Jafar sentence example
- Enormous sums were exacted from Mir Jafar as the price of his elevation.
- At the time of Aurangzeb's death in 1707 the nawab or governor of Bengal was Murshid Kuli Khan, known also as Jafar Khan.
- - Idrisi (1154) the world by Abu Jafar Mahommed ben Musa of Khiva, the librarian of the caliph el Mamun (833), declares them to be superior to the maps of Ptolemy or Marinus, but maps of a later date by Istakhri (950) or Ibn al Wardi (1349) are certainly of a most rudimentary type.
- The general Jafar, hoping to deal with this enemy independently of Jauhar, met the Carmathians without waiting for reinforcements from Egypt, and fell in battle, his army being defeated.
- But there was a traitor in the Mahommedan camp in the person of Mir Jafar, who had married a sister of the late nawab, Ali Vardi Khan.Advertisement
- Clive, again following in the steps of Dupleix, placed his nominee, Mir Jafar, upon the masnad at Murshidabad, being careful to obtain a patent of investiture from the Mogul court.
- Mir Jafar was anxious to buy off the shahzada, who had already invested Patna.
- In 1761 it was found expedient and profitable to dethrone Mir Jafar, the nawab of Murshidabad, and substitute his son-in-law, Mir Kasim, in his place.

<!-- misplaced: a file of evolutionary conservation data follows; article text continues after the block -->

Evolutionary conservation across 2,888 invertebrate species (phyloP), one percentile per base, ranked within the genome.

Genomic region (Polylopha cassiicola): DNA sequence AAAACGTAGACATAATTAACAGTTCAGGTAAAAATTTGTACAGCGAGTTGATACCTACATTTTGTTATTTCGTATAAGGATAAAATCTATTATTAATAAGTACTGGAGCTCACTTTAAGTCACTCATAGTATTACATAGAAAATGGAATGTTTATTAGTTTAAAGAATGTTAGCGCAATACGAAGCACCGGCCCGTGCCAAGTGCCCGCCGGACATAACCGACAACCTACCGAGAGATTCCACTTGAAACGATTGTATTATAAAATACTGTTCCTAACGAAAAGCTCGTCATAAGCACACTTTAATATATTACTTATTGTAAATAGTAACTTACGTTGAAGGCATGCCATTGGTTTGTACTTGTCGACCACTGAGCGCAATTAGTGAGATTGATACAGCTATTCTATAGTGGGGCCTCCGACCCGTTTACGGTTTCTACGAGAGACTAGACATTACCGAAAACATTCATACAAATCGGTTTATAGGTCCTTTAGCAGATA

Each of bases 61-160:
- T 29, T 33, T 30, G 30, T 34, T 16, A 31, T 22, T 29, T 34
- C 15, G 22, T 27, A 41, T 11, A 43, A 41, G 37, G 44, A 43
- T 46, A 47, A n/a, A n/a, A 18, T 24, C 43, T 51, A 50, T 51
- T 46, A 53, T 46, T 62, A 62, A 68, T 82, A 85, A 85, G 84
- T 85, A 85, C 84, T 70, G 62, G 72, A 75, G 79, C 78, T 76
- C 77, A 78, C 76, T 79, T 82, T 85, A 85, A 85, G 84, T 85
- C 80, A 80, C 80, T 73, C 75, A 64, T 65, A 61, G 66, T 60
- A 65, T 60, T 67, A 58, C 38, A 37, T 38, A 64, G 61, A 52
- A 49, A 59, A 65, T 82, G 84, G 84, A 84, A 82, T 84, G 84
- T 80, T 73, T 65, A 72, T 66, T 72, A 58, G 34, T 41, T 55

- He was put to death on the 4th of July 1757 at Murshidabad, by order of Miran, son of Mir Jafar, who had conspired against Suraj-ud-Dowlah and had been present at Plassey without taking part in the battle.
- Mir Jafar, the nominee of the English, was created nawab of Bengal, and by the treaty which raised him to this position he agreed to make restitution to the Calcutta merchants for their losses.Advertisement
- Courageously facing the difficulties of his new position, which included a serious lack of funds, he deposed the subadar of Bengal, Mir Jafar, whom he replaced by his son-in-law, Mir Kasim, a circumstance which increased the influence of England in the province.
- The caliph's librarian, Abu Jafar Muhammad Ben Musa, wrote a geographical work, now unfortunately lost, entitled Rasm el Arsi (" A Description of the World "), which is often referred to by subsequent writers as having been composed on the model of that of Ptolemy.